A Washington State Auditor Office Fraud Investigation Report, released Monday, May 19, detailed the background and results of the investigation. The report also described the weaknesses in internal controls at the District and made recommendations, one of which was for the District to seek recovery and expenses related to the investigation from the individuals involved.
“It is disappointing that any employee steals public funds,” District Superintendent Nick Brossoit said in a statement. “We have taken action to address the theft, and put in system safeguards to prevent this from happening going forward. We will be seeking repayment to the district from the former employees.”
District spokesperson DJ Jakala did not have specific details on the process through which the District will attempt to recover the misappropriated funds and expenses.
The investigation started after the District’s Human Resources Department was notified by an employee that he witnessed custodial staff members claiming overtime for work not performed. The investigation was initiated in October 2013.
The two custodians were interviewed and they said that they had submitted payroll slips for overtime that was not earned or submitted overtime slips for work that was performed during regular hours. One employee said she had been doing this since starting with the District in 1998. As a result, both custodians’ employment was terminated.
The District determined that the amount of misappropriation was:
-A staff custodian was paid approximately $10,439.79 in unearned overtime from 2008-2013. The review only went back to 2008 because the District changed payroll systems and it was not possible to run detailed payroll reports prior to 2008.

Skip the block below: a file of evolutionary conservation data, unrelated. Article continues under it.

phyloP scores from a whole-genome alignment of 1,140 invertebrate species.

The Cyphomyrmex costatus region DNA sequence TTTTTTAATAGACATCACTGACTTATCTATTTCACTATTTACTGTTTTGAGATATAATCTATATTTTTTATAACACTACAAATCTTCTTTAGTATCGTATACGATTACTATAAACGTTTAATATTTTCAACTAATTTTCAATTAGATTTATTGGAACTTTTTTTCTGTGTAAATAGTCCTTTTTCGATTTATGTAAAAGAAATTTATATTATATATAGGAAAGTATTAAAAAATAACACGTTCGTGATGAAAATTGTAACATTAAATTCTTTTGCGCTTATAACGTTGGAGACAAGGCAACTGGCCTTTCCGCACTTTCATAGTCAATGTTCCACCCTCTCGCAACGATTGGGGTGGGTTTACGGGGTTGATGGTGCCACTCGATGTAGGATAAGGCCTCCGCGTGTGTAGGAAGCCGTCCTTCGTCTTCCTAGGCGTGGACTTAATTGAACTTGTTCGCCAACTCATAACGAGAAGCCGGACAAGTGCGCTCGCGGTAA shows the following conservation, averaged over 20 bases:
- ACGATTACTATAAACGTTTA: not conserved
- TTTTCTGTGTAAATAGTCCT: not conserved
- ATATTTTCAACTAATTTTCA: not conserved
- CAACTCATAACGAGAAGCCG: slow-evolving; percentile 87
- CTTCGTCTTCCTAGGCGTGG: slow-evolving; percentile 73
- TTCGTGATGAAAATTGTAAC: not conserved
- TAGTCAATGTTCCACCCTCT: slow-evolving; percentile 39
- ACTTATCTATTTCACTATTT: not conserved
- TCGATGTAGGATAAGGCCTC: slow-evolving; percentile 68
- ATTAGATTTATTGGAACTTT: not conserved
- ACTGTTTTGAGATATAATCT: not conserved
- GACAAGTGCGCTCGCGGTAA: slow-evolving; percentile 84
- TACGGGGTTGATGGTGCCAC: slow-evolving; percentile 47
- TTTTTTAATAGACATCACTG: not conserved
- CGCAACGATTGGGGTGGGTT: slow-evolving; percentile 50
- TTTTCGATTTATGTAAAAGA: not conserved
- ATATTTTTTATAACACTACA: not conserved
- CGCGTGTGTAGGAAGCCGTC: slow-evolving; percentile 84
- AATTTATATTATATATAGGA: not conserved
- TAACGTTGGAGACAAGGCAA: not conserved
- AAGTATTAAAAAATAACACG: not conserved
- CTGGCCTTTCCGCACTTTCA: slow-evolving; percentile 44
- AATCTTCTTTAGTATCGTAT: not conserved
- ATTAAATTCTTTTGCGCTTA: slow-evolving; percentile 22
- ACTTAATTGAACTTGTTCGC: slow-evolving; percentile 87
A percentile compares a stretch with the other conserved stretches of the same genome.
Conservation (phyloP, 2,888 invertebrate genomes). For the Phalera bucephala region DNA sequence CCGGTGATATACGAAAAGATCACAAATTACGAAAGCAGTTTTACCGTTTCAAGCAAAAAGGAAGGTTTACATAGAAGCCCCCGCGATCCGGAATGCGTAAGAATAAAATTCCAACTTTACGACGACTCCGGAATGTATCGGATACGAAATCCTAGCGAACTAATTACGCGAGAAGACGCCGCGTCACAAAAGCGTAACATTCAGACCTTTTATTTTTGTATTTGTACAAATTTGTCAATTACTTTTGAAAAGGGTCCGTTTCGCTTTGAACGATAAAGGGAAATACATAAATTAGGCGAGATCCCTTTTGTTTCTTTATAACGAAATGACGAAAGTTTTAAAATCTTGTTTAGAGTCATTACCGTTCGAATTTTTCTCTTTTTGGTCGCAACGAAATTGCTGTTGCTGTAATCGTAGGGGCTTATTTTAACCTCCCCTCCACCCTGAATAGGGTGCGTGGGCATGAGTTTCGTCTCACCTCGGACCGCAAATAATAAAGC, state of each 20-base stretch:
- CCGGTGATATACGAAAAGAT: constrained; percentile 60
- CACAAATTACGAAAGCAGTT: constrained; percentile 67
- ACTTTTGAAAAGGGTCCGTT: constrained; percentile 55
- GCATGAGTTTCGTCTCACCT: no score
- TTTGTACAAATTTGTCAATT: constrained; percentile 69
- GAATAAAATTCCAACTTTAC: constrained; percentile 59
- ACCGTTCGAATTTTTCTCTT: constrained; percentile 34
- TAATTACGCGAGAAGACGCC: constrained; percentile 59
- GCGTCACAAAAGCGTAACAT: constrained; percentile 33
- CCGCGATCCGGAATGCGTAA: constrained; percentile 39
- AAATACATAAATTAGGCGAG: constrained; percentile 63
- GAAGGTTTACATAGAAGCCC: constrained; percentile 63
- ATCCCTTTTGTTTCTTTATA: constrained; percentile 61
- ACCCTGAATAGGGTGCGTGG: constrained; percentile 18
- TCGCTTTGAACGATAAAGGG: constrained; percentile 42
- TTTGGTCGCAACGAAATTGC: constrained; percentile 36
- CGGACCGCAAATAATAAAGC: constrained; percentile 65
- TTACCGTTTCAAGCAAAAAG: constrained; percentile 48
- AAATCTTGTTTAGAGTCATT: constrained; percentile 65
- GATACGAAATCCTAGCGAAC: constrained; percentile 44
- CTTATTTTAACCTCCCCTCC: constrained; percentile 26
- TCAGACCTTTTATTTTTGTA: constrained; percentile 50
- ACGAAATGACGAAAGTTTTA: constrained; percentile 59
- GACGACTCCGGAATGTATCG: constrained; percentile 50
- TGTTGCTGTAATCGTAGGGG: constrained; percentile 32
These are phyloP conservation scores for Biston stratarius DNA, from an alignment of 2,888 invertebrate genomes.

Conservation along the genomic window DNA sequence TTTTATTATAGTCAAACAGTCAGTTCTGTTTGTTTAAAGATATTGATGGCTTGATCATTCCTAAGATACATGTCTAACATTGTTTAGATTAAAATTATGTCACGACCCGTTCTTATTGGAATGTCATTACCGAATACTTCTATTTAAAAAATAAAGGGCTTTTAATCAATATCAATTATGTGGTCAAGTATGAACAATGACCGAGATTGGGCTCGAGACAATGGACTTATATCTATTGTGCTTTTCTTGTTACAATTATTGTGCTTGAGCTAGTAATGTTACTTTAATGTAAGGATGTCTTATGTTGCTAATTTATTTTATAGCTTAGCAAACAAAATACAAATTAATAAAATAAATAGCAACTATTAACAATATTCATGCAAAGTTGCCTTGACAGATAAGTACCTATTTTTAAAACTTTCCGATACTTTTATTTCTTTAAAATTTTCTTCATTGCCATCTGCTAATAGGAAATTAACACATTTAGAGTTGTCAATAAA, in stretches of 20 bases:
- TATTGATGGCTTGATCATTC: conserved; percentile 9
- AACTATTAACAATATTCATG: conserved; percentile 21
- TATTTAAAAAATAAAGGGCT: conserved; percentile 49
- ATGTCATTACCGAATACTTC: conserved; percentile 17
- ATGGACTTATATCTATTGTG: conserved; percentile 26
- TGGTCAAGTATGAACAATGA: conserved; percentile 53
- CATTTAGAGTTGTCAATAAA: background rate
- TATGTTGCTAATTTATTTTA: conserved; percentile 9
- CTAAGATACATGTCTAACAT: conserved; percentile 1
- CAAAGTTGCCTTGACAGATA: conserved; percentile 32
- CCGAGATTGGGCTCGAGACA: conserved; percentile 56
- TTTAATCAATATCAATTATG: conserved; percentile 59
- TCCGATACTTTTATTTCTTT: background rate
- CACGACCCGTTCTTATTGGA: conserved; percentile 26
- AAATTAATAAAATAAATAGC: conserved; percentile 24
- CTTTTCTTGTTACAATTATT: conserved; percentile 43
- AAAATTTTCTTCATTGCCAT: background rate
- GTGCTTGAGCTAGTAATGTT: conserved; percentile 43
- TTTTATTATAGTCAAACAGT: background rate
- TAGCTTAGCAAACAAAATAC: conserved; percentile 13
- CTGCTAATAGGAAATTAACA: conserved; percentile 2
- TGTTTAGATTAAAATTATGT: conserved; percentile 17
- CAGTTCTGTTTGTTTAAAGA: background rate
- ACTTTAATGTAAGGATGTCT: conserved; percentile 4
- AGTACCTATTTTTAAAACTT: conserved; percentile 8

-A lead custodian was paid $546 in unearned overtime during July and August 2013.
The report stated that internal controls at the District were not adequate to safeguard public resources. The report noted that:
Custodial staff were not required to use a punch clock or other timekeeping system to monitor their regular hours. Staff only needed to submit overtime slips for time performed beyond their regular 40-hour week.
Supervisors did not ensure overtime slips were for work performed beyond an employee’s regular 40-hour work week.
As a result of the investigation, the District adopted the following procedures in December 2013:
-Staff are now required to use an electronic timekeeping system to clock in and out during their regular shift, and if they are working for special events.
-Supervisors compare overtime slips to time submitted through the timekeeping system to ensure overtime was earned.
-Principals are requested to remain aware of when custodians are working at their buildings.
The report also recommended that the District also seek $2,717 from the custodians and/or from its insurance bonding company for related investigation costs. The case is being referred to the Snohomish County Prosecuting Attorney’s Office for any further action it determines is necessary.
The District notified the State Auditor’s Office regarding the potential loss of public fund, as required by state law. The District has an annual budget of about $238 million with roughly $166 million in payroll expenses. In 2013, the District employed approximately 1,183 certificated staff and 682 classified staff.
— By David Pan